And those bodies? They exist in a society that tells us our very sense of Self and our value as members of society depends heavily on our gender. How many people are asked not what kind of person they want to be when they grow up, but what kind of woman or man they want to be? Autistic and transgender people know viscerally that few socially acceptable responses to those questions actually exist. So, is it any wonder that people with an atypical bodily-sensory experience might often express their identity differences in the language of gender?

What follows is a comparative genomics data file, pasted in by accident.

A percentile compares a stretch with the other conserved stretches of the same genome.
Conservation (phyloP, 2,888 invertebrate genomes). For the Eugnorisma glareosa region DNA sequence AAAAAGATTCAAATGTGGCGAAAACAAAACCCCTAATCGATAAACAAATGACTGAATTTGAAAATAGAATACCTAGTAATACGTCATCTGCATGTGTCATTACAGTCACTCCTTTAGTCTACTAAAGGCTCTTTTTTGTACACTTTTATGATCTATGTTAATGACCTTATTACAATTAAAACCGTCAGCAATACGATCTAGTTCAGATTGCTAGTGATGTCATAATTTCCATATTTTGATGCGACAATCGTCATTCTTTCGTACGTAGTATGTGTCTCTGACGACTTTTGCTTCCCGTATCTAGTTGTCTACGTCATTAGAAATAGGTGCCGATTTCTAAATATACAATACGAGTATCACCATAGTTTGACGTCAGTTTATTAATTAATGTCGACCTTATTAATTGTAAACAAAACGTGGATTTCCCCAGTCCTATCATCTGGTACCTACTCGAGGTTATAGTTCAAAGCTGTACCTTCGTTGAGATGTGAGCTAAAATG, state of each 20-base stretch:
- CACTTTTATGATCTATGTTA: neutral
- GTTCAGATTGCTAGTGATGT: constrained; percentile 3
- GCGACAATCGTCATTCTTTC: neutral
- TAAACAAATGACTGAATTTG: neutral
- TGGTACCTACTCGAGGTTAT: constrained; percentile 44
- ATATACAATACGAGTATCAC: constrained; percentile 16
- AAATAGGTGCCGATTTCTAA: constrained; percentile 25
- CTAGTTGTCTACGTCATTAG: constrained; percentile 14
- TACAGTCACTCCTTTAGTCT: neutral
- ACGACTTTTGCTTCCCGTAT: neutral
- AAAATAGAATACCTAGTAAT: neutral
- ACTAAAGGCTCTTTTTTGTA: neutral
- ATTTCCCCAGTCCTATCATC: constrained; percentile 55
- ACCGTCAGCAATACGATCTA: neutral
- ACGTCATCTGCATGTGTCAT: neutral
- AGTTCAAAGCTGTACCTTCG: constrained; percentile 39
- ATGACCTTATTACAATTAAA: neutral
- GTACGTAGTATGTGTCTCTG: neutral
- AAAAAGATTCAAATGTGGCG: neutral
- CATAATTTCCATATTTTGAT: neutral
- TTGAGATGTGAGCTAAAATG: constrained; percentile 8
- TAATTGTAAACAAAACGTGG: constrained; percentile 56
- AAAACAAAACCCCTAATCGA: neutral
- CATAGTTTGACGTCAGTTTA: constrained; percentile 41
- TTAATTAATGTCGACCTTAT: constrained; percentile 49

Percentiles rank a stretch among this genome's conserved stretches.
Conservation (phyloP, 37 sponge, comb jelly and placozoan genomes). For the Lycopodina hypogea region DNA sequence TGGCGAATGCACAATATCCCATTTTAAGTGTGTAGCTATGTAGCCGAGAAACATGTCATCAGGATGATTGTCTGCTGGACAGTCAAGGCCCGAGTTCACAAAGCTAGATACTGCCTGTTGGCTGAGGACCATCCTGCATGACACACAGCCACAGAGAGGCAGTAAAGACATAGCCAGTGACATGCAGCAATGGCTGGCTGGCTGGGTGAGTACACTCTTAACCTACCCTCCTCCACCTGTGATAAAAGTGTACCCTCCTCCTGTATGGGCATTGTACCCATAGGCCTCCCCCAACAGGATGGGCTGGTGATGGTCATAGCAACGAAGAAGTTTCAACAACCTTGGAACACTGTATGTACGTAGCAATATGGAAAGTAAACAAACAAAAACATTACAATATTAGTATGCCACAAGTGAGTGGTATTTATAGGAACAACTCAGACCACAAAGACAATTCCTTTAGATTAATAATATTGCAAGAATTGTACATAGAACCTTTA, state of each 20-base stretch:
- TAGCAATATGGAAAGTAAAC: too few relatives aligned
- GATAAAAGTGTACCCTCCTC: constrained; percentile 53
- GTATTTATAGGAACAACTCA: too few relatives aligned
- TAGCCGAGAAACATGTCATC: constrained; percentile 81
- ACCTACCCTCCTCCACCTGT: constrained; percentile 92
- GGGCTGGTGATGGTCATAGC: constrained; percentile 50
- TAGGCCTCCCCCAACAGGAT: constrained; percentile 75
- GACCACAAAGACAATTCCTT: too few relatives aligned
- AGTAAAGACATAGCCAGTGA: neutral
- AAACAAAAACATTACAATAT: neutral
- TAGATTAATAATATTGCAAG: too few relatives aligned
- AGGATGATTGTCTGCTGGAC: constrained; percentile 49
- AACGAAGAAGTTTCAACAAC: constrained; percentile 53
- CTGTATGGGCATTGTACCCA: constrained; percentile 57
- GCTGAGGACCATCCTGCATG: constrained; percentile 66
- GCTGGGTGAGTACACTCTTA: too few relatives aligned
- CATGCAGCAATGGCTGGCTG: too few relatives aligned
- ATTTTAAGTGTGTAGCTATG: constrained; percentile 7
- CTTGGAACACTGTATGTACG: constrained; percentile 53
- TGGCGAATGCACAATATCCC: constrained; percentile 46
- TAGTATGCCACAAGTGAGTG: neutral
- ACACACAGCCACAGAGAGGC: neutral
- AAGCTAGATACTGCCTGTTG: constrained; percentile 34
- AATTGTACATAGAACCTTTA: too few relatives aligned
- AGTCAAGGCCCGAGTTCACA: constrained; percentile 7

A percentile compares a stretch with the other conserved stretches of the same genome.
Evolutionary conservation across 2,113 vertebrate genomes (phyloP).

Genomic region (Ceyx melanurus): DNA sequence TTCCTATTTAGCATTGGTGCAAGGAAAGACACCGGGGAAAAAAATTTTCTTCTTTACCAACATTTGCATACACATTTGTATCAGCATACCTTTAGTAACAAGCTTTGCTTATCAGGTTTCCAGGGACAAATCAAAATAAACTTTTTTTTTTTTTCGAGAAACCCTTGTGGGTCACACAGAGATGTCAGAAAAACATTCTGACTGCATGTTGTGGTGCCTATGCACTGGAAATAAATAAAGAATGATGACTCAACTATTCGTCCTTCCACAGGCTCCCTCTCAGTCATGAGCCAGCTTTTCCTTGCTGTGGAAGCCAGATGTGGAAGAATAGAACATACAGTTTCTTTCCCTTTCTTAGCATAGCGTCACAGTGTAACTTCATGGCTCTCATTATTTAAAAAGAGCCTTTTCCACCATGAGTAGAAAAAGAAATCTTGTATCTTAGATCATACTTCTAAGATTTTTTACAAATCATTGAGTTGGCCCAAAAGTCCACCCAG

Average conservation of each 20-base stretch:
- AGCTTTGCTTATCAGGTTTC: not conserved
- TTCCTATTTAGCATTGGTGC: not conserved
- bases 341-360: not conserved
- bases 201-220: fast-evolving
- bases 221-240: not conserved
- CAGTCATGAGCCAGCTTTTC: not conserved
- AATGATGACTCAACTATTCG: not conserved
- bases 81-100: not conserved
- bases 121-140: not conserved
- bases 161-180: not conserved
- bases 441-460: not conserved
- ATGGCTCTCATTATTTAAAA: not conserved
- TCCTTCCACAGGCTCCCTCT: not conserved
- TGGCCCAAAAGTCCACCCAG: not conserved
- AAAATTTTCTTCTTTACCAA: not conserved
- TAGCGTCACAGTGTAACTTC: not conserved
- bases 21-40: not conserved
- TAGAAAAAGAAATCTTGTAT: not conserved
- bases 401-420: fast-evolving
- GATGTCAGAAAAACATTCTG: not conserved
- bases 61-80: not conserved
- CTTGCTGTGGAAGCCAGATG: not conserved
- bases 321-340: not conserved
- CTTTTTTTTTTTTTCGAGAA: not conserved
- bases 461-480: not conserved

Transgender and autistic people often find themselves obligated to explain their existence as legitimate expressions of human diversity. Therefore, both communities spend a great deal of energy deconstructing the relationship between bodies, communication, and identity. Consequently, both communities tend to be highly aware of the arbitrary social rules dictating “realness” and safety. This often results in “masking” or the hiding of one’s true self for survival. Unfortunately, too few trans and autistic people are able to connect their inner and outer expressions as I did. Masking saved my life, but at the expense of my mental health. That life-long distress could have been dramatically reduced by receiving affirmation rather than constant correction. I often wonder how differently the DSM would describe these experiences if professionals acknowledged the impact of this survival process without blaming us for it. Understanding the foundations of neurodiversity and gender diversity as inextricably linked to sensory processing can help many trans and autistic people shift from surviving to thriving. It can help service providers create support frameworks that do not rely on the very tactics that cause distressing symptoms in the first place. It can help families stop harming the children they are supposed to honor. Researchers who do acknowledge these sensory patterns have demonstrated meaningful connections between gender and neurodiversity: Autists and people with ADHD are more likely to identify as queer and/or gender non-confirming; similarly, transgender people exhibit autistic traits at higher rates than cisgender people. Identity terms describing these combined experiences, such as “autiegender” and “nueroqueer” reveal how natural these connections can be. Many autistic and transgender people view their experiences both as a spectrum and as an identity that cannot be separated from who they are.